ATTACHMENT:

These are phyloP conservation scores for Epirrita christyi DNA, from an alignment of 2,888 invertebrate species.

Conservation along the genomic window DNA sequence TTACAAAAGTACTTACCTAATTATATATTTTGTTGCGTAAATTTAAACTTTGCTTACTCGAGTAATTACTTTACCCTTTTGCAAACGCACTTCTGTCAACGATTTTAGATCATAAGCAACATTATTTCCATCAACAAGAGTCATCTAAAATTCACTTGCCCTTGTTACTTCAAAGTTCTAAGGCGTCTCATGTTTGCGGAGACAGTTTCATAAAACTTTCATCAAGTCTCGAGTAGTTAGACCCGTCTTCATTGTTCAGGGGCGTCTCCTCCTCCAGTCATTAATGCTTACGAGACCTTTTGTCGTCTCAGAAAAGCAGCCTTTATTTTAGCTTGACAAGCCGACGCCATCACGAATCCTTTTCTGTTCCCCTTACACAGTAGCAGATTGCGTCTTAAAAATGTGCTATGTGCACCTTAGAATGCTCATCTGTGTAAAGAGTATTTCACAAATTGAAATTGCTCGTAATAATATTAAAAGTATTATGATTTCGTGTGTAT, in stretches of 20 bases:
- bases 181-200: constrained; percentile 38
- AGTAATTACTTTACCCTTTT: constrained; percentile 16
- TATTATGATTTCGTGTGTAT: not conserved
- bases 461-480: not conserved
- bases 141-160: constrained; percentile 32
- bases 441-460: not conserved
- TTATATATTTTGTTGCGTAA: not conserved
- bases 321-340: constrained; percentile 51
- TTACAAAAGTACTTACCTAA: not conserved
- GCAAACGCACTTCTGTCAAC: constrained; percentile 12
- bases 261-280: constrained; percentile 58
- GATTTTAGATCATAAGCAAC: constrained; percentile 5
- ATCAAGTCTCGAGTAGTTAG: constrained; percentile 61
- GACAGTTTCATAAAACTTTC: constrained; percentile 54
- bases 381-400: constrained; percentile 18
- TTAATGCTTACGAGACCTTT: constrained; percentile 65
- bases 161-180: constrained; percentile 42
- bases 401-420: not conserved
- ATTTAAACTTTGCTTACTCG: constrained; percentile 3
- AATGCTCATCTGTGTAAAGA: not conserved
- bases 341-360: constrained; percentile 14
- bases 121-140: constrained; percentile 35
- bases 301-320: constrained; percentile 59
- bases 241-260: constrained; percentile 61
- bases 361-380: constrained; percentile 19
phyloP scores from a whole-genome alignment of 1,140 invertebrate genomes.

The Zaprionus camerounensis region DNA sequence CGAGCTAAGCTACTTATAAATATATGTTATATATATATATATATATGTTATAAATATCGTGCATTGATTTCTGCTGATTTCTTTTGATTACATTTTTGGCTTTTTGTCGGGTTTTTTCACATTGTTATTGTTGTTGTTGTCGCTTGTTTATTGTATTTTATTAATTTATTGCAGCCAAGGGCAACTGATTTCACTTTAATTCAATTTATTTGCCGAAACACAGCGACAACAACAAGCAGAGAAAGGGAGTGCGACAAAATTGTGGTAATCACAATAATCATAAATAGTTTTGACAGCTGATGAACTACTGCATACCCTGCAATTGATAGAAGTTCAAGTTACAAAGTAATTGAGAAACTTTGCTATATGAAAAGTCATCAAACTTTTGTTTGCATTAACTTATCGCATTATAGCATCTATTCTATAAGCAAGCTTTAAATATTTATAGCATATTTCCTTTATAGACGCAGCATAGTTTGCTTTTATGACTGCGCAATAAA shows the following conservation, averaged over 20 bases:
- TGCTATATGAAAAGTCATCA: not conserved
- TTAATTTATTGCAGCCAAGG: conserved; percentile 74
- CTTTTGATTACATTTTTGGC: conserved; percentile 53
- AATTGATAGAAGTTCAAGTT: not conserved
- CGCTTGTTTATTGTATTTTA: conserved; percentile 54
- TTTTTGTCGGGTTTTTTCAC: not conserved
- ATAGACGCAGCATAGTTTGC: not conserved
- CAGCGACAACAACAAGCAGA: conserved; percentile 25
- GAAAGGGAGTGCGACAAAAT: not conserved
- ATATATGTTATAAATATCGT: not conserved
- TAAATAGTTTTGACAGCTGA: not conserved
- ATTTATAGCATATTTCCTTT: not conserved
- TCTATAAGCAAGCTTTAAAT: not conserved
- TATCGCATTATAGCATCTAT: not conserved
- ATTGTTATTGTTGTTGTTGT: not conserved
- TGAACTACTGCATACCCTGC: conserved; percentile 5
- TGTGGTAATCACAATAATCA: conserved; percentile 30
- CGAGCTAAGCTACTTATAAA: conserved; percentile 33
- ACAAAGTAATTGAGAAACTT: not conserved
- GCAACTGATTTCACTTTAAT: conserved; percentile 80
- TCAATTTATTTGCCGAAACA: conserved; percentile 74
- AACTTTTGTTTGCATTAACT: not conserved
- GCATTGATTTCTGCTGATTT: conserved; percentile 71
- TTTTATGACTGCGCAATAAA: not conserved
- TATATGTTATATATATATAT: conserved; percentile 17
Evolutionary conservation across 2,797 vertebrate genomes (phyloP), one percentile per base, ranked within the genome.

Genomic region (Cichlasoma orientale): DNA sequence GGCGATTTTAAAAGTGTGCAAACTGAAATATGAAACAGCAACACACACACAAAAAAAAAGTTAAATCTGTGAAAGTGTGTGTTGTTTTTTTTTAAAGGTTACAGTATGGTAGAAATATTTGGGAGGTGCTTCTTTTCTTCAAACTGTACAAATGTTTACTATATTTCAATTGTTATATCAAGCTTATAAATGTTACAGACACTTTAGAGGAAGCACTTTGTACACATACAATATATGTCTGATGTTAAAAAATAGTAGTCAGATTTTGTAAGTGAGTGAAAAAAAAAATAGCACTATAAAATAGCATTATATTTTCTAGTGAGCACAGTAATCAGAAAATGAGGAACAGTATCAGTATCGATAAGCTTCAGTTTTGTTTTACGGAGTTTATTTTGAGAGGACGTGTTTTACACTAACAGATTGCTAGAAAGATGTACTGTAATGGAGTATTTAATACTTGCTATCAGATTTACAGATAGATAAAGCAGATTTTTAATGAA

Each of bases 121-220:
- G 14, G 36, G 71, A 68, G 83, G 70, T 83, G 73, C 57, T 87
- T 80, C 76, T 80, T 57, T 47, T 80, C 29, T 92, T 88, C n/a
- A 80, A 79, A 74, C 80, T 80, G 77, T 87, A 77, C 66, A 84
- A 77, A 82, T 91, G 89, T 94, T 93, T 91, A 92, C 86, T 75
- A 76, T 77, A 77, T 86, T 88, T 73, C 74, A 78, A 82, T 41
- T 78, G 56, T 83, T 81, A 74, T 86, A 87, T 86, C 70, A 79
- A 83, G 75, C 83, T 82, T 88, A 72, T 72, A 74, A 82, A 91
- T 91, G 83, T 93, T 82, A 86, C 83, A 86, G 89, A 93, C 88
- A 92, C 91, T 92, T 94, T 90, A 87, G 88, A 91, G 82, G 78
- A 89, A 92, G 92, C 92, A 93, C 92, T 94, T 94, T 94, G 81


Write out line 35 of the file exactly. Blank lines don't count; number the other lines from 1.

- TTTTTGTCGGGTTTTTTCAC: not conserved